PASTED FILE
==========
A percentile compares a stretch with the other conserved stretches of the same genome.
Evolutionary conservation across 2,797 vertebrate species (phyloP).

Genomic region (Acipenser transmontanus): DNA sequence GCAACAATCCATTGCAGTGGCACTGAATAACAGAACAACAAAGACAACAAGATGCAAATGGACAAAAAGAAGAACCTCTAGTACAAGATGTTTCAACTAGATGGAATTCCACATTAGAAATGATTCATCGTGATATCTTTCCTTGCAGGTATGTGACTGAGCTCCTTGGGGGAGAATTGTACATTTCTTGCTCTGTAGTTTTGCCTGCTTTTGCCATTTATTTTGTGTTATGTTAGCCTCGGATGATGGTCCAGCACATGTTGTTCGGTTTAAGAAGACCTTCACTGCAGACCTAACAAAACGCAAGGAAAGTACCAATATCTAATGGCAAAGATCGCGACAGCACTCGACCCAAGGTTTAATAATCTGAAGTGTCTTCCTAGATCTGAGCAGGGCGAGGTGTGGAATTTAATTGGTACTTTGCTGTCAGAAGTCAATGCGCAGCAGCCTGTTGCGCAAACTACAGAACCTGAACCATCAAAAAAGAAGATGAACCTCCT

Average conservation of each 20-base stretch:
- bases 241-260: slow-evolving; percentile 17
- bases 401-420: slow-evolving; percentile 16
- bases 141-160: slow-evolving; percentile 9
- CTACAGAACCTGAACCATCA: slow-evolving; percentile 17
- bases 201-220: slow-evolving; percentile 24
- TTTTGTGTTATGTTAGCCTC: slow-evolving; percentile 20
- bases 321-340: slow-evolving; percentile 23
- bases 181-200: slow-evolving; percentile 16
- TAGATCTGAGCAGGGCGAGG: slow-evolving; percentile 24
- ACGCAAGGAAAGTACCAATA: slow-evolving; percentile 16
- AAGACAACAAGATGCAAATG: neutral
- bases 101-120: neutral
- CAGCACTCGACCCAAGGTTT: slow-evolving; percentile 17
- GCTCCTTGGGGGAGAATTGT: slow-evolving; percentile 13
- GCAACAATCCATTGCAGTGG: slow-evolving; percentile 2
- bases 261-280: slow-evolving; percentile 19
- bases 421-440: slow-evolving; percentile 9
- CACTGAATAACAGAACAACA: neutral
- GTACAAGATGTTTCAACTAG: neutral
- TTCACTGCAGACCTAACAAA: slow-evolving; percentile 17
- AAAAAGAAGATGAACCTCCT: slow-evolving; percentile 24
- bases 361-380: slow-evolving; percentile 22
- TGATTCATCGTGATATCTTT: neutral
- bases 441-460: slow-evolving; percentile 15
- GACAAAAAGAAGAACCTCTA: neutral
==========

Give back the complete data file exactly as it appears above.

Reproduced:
A percentile compares a stretch with the other conserved stretches of the same genome.
Evolutionary conservation across 2,797 vertebrate species (phyloP).

Genomic region (Acipenser transmontanus): DNA sequence GCAACAATCCATTGCAGTGGCACTGAATAACAGAACAACAAAGACAACAAGATGCAAATGGACAAAAAGAAGAACCTCTAGTACAAGATGTTTCAACTAGATGGAATTCCACATTAGAAATGATTCATCGTGATATCTTTCCTTGCAGGTATGTGACTGAGCTCCTTGGGGGAGAATTGTACATTTCTTGCTCTGTAGTTTTGCCTGCTTTTGCCATTTATTTTGTGTTATGTTAGCCTCGGATGATGGTCCAGCACATGTTGTTCGGTTTAAGAAGACCTTCACTGCAGACCTAACAAAACGCAAGGAAAGTACCAATATCTAATGGCAAAGATCGCGACAGCACTCGACCCAAGGTTTAATAATCTGAAGTGTCTTCCTAGATCTGAGCAGGGCGAGGTGTGGAATTTAATTGGTACTTTGCTGTCAGAAGTCAATGCGCAGCAGCCTGTTGCGCAAACTACAGAACCTGAACCATCAAAAAAGAAGATGAACCTCCT

Average conservation of each 20-base stretch:
- bases 241-260: slow-evolving; percentile 17
- bases 401-420: slow-evolving; percentile 16
- bases 141-160: slow-evolving; percentile 9
- CTACAGAACCTGAACCATCA: slow-evolving; percentile 17
- bases 201-220: slow-evolving; percentile 24
- TTTTGTGTTATGTTAGCCTC: slow-evolving; percentile 20
- bases 321-340: slow-evolving; percentile 23
- bases 181-200: slow-evolving; percentile 16
- TAGATCTGAGCAGGGCGAGG: slow-evolving; percentile 24
- ACGCAAGGAAAGTACCAATA: slow-evolving; percentile 16
- AAGACAACAAGATGCAAATG: neutral
- bases 101-120: neutral
- CAGCACTCGACCCAAGGTTT: slow-evolving; percentile 17
- GCTCCTTGGGGGAGAATTGT: slow-evolving; percentile 13
- GCAACAATCCATTGCAGTGG: slow-evolving; percentile 2
- bases 261-280: slow-evolving; percentile 19
- bases 421-440: slow-evolving; percentile 9
- CACTGAATAACAGAACAACA: neutral
- GTACAAGATGTTTCAACTAG: neutral
- TTCACTGCAGACCTAACAAA: slow-evolving; percentile 17
- AAAAAGAAGATGAACCTCCT: slow-evolving; percentile 24
- bases 361-380: slow-evolving; percentile 22
- TGATTCATCGTGATATCTTT: neutral
- bases 441-460: slow-evolving; percentile 15
- GACAAAAAGAAGAACCTCTA: neutral